Q’s for Isabell Kraemer, the human sweater-knitting machine

questions for isabell kraemer sweater knitting

If there’s one knitter who truly bowls me over with her output, it’s German knitter Isabell Kraemer (aka Isa K. on her blog, Grasflecken; lilalu at Ravelry). When she recently showed multiple sweaters in a blog post (not an uncommon occurrence), I decided to finally email her the questions that I’m always asking her in my head. She kindly responded —

How long have you been a knitter, and how much time do you get to spend knitting?

My Grandma tried to teach me, when I was about 15. She tried — and failed!!! She never took a second attempt! So, a few years later I had to teach myself and learned knitting from old knitting books.

Many years I only knit socks and small items for gifts, then, 5 or 6 years ago I discovered blogland :) Aaand some time later — Ravelry! And knitting life takes its course.

I spend quite a lot of time with my knitting or knitting related things. I don’t think that there’s a day without knitting. I work at an arts and crafts shop and I have the pleasure to be allowed to knit at work if time permits. Lucky me.

You finish so many sweaters that you sometimes feature more than one in a single blog post. I’m so envious. How are you able to knit so many sweaters? How long (on average) does it take you to knit one?

Depends on the sweater itself, the construction, the yarn, the needle size … think I need 1 to 3 weeks to finish a sweater for me. (Please keep in mind that I am tiny! My sweaters aren’t that much work!) And I always have more than one sweater on my needles, so sometimes 1 or 2 or even 3 sweaters come off my needles at the same time.

It seems like a lot of your sweaters are test knits for various independent designers. How and when did you get into test knitting? What drives you to do so much of it?

Oh, I don’t know when I did the first testknit, think this was by accident. Sometimes designers announce
a testknit on their [Ravelry] project pages/blogs — maybe I read one and messaged the designer?

The main intention was to learn — new techniques, new construction ways, and so on. Through the time some designers got to be friends and we are in touch from time to time. They know, I’m always happy to help my lovelies. So it could be that I discover more than 2 new designs to be tested in my inbox. Sometimes I get asked to testknit after I’ve left a comment to a new garment, which makes me feel extremely honoured.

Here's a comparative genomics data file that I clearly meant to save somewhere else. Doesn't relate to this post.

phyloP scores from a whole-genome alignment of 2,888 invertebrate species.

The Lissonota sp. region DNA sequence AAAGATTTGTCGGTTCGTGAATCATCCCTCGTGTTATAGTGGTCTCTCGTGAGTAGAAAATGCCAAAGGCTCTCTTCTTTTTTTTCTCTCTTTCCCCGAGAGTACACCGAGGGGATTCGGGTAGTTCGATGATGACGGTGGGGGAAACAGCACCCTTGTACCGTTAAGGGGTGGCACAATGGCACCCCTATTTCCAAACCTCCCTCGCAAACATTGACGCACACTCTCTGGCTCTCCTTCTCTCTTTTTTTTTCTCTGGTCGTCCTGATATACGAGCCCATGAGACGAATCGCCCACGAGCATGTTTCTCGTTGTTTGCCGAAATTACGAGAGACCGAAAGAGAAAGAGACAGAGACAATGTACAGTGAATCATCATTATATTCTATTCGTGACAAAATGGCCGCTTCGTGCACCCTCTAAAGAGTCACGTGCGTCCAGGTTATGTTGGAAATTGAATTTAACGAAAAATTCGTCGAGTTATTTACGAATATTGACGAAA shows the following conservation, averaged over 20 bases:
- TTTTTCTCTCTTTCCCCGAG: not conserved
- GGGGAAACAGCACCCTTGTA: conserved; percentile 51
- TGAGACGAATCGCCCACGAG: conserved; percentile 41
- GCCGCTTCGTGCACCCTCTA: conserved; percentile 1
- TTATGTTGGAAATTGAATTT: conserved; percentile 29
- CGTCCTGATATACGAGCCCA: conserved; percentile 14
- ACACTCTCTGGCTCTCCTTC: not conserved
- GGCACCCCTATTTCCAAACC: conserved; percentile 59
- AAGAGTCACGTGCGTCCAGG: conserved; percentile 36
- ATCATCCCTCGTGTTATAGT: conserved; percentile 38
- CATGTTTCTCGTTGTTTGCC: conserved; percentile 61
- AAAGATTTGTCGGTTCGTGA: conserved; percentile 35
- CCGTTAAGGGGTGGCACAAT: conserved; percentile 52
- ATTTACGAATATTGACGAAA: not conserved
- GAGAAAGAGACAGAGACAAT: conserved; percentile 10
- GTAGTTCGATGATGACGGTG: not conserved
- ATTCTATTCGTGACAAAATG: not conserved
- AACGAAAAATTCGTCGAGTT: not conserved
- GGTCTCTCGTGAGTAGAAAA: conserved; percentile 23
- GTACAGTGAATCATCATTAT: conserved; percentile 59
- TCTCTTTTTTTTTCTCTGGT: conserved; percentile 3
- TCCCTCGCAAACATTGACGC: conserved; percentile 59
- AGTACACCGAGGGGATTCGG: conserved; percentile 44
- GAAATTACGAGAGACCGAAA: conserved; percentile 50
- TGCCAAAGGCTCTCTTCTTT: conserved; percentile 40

The coolest thing about testknitting is that I have absolutely new stuff on my needles, just looove this :) It’s great to be part of the working process. Every designer is different, some only need a second eye for typos or wordings — though I am not the best when it comes to good English (hahaha!) — and some designs need corrections in numbers, dimensions etc. And a good way to encounter such thing is to let a design go through testknitting. I do so with my own designs and cannot thank enough my testknitters for their outstanding work with me and my awfully bad maths skills.

What’s your favorite kind of sweater to make?

I love top-down knitting, so most sweaters I knit are seamless, though I don’t mind seaming. But of course, I love being able to put them on while knitting and see how they fit. I don’t have a favorite yarn weight, but I think I enjoy knitting most with 4 to 5 mm [US 6 to 8] needles. I love fingering weight sweaters to wear! But I hardly can stand knitting with tiny needles.

Do you have a favorite designer?

Oh, yes I have!!! I loove the work of Jared Flood, Heidi Kirrmaier, Ankestrick, Joji Locatelli, Veera Välimäki, Suvi Simola, Hannah Fettig, Kirsten Johnstone … and many, many more.


Thanks so much, Isa!

15 thoughts on “Q’s for Isabell Kraemer, the human sweater-knitting machine

  1. …Isabel has been a knitting inspiration for me – I don’t think the girl sleeps! Thank you so much for this peek into her knitting life. You asked the questions I’ve always wondered about.

    And thank you for your lovely blog – a daily stop!

    A friend across the miles,


  2. Pingback: Celebrating year one: A giveaway, some highlights, and a whole lot of thanks | Fringe Association

  3. Hi, I love all of these sweaters and would love to purchase the pattern for the box sweater. However, when I click on the link it takes me to ravelry but a different pattern. Any chance you or someone else has the correct pattern?

    • Hi, Courtney. I’m not sure which of the links you mean, since none of them are pattern-specific. I also don’t know the pattern names for all of the sweaters pictured. My advice would be to just go to her Ravelry projects, find the sweater you’re interested in, and from there you can see what the pattern was (if there was one). Hope that helps!

  4. So this is some good motivation for me to lose weight. Less time to knit sweaters (and less yarn!) LOL. Very talented knitter, she is :)

  5. Lovely knits…. her styling is just as good. I’ve knit one sweater from Isa. Still can’t get the jeans right though!

  6. I am using a Quince & Co pattern cullum. I am stuck on something. I am on page 3 for the back where it says “work in St st and rib trim as eat for 30 more rows.” I understand St st is knit on RS, purl on WS; I just want to verify that rib trim is meaning (p1, k1) two times at the beginning & end of each row? I hope to hear from you soon, as I cannot go any further in my project. Thanks:)

    • Hi, Brittany — you’ll need to get in touch with Quince or with the designer, Isabell Kraemer, for any pattern support. I’m sure there must contact info on her profile at Ravelry if you do a search.

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